Hundreds of babies suffering because of mums’ drug addiction
head of Scotland’s community justice programmes has told how getting one offender back on track can help transform the lives of their families and friends.
Karyn Mccluskey said finding jobs for people with convictions can transform their lives – and the lives of their children.
The positive effects then ripple outwards as people break free from the cycle of crime and inspire others to follow suit, according to the head of Community Justice Scotland. Ms Mccluskey – the co-founder of Police Scotland’s Violence Reduction Unit where their idea of treating violence and crime as an infection has inspired recent police programmes in London – said: “When we get people to work we set them free.
“Getting one person a job has a halo effect. It affects their partner, their mum and dad, their children.
“The positive effect will make things better for their kids.
“You can’t sentence their kids to the same lives that they have had. Even now I see families where the kids are going down the same path because we fail to prevent it.
“People need their lives to have purpose.
“Their lives need to be predictable, understandable and to have a sense of hope.” This week Community Justice Scotland launched a campaign called Second Chancers aimed at changing people’s perceptions of non-custodial sentences. It features people with criminal records talking about how they were supported in turning their lives around.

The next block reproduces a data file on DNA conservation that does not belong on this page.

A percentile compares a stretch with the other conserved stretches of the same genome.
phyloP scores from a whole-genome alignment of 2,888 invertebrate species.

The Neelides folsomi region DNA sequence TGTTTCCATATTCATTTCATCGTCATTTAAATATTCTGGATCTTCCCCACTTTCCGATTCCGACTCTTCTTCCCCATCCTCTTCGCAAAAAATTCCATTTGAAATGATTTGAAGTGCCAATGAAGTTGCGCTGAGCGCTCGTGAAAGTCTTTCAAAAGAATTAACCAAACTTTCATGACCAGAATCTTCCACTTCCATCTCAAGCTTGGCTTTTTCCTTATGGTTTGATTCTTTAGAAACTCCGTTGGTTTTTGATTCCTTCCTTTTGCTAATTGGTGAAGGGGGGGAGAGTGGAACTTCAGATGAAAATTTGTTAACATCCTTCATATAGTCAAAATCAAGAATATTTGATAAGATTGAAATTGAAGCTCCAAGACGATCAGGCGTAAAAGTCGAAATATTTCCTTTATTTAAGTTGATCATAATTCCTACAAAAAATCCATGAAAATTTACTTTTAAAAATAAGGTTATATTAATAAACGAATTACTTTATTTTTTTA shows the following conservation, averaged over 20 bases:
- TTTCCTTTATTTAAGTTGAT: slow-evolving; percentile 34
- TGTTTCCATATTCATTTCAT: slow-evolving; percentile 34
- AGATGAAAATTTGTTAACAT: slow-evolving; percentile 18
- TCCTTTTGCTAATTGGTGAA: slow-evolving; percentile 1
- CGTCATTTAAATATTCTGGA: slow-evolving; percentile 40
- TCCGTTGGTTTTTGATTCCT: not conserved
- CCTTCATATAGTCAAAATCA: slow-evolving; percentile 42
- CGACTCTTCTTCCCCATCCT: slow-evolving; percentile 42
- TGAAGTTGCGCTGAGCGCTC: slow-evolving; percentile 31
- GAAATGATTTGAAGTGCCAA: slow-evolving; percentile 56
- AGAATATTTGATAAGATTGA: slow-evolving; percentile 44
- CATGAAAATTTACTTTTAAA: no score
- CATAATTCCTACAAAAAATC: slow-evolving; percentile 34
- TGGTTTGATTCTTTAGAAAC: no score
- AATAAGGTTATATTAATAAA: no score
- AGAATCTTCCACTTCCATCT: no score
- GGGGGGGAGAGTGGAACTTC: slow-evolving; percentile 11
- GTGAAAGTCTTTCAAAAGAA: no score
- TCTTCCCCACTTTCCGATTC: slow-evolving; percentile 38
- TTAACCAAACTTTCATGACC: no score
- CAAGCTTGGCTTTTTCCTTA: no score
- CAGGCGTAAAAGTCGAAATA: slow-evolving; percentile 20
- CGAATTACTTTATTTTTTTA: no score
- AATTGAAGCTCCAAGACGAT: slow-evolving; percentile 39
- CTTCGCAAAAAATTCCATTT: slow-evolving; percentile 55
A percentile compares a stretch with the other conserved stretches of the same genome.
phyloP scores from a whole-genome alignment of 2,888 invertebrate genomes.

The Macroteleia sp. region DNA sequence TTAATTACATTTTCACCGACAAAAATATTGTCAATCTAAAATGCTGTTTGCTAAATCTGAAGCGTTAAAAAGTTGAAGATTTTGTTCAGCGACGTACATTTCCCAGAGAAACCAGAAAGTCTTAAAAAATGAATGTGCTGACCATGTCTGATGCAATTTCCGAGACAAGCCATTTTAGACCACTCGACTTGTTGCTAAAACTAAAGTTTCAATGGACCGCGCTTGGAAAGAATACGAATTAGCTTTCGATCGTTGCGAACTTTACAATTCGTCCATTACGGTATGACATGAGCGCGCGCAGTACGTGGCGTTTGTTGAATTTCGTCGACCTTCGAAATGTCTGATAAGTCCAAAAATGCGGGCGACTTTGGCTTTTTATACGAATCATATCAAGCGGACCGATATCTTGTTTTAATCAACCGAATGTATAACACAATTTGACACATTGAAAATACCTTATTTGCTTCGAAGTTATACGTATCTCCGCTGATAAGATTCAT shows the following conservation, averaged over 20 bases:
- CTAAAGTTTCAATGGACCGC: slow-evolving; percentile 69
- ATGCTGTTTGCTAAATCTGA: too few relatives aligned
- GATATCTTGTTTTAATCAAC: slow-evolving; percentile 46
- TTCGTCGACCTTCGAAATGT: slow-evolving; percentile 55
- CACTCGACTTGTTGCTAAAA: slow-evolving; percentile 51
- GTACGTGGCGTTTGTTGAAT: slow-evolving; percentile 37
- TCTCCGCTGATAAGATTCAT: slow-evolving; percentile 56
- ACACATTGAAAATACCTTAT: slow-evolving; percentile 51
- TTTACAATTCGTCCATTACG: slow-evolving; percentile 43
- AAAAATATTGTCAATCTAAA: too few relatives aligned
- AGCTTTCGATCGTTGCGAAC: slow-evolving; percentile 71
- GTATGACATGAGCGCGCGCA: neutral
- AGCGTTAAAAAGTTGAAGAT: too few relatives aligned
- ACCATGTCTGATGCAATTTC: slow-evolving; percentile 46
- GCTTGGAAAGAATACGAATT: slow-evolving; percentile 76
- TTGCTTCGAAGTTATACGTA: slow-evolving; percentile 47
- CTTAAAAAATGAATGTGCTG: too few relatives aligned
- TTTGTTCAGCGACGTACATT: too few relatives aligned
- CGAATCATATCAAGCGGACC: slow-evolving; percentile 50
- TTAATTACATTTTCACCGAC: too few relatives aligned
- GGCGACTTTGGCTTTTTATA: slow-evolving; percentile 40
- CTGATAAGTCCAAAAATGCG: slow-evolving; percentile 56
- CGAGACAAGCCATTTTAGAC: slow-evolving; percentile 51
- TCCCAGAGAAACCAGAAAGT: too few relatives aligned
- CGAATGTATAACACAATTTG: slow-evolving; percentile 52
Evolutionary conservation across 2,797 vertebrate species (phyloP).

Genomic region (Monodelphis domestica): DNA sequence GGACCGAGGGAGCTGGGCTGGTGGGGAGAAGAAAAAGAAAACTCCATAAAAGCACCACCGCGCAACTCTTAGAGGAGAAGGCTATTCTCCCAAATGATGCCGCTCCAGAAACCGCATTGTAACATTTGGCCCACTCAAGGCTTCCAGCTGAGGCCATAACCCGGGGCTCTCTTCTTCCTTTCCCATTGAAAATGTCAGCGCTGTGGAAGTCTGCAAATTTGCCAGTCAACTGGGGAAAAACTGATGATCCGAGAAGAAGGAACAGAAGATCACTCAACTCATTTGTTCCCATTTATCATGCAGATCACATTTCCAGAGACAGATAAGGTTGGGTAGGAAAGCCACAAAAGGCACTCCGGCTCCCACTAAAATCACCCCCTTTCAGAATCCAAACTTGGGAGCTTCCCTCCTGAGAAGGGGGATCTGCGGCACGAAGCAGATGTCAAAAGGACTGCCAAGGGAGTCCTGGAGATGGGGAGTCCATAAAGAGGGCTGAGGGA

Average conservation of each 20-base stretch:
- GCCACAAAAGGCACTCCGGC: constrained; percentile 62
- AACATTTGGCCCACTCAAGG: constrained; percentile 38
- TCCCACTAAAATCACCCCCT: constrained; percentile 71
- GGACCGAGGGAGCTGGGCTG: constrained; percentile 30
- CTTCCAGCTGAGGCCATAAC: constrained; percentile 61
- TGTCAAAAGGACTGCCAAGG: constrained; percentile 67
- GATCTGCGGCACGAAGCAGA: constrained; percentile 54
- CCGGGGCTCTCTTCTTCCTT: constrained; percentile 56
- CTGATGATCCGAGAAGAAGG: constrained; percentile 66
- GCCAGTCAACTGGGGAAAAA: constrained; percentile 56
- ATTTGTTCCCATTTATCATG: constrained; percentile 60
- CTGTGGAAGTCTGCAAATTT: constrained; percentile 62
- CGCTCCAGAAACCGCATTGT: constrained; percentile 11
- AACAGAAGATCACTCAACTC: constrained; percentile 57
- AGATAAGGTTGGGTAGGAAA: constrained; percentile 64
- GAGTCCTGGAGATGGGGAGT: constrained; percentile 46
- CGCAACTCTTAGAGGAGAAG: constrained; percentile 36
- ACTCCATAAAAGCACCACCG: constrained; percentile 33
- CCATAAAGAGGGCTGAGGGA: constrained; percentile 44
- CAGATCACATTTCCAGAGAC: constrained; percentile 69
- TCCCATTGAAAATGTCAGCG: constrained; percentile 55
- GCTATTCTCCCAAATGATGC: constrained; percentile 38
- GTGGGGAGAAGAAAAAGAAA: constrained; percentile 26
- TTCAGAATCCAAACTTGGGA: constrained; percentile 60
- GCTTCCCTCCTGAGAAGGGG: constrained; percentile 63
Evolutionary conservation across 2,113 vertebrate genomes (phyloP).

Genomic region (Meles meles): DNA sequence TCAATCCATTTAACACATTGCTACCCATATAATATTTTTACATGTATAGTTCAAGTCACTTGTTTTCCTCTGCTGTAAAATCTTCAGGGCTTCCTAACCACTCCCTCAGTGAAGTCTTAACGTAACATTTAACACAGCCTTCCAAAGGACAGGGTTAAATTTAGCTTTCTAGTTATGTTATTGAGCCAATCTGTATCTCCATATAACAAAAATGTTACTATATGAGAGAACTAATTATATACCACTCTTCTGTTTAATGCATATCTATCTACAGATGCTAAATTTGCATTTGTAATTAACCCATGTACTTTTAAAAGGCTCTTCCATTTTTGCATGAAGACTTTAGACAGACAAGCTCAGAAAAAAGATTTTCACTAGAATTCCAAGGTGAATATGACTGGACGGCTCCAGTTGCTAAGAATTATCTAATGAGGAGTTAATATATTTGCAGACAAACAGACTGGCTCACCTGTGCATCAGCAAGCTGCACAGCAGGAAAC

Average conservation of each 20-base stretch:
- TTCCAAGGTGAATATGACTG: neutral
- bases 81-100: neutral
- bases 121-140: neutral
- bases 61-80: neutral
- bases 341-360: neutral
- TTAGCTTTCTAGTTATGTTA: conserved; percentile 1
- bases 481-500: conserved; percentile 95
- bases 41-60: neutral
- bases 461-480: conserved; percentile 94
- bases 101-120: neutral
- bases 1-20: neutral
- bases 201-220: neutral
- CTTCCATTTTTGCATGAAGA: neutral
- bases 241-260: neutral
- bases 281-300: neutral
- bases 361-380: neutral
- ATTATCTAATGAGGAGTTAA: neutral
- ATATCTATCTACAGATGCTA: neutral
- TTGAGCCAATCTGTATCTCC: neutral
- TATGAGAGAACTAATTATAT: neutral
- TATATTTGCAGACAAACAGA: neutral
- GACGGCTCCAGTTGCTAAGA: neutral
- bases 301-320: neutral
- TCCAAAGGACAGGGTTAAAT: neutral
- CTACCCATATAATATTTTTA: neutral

Most have struggled to find employment and have also faced “shame and humiliation” as a result of committing crime. The challenges of rehabilitating offenders also include “tall poppy syndrome” and society’s view of justice as purely “punitive”. Ms Mccluskey, a forensic psychologist, pioneered the concept of treating crime as a public health issue when she and Detective Chief Superintendent John Carnochan set up the VRU in 2005 at Strathclyde Police.
She said: “If you think of crime as infectious then if you haven’t got measles but you are somewhere where everyone has measles, the chances of you getting infected again are so high. There’s a pull effect to bring you back down and we don’t really celebrate success. “Misery loves company, and it’s easier not to change.”
She said addiction is often at the heart of offenders’ behaviour and cannot be cured by punishment. She added drink and drug abuse also often has its roots in childhood trauma or upheaval, meaning it is vital to stop it passing down through generations.
She said: “You can’t punish people out of drugs.
“Being addicted to drugs is enough of a punishment.
“Allowing them to repay their debt to society is massively important.
“People are talking about how they won’t get into employment because they have convictions, yet we are desperate for people to work.
“The ‘otherisation’ of people, the ‘them and us’, is the worst thing. Most people are only a handful of pay cheques away from homelessness.
“It doesn’t take much to become homeless, end up sofa surfing, drink a bit of wine to cope then a bit more.
“We think of ‘those people’ but there is no them and us, there’s only us. We wait until people are broken before we try to fix them. It’s bonkers.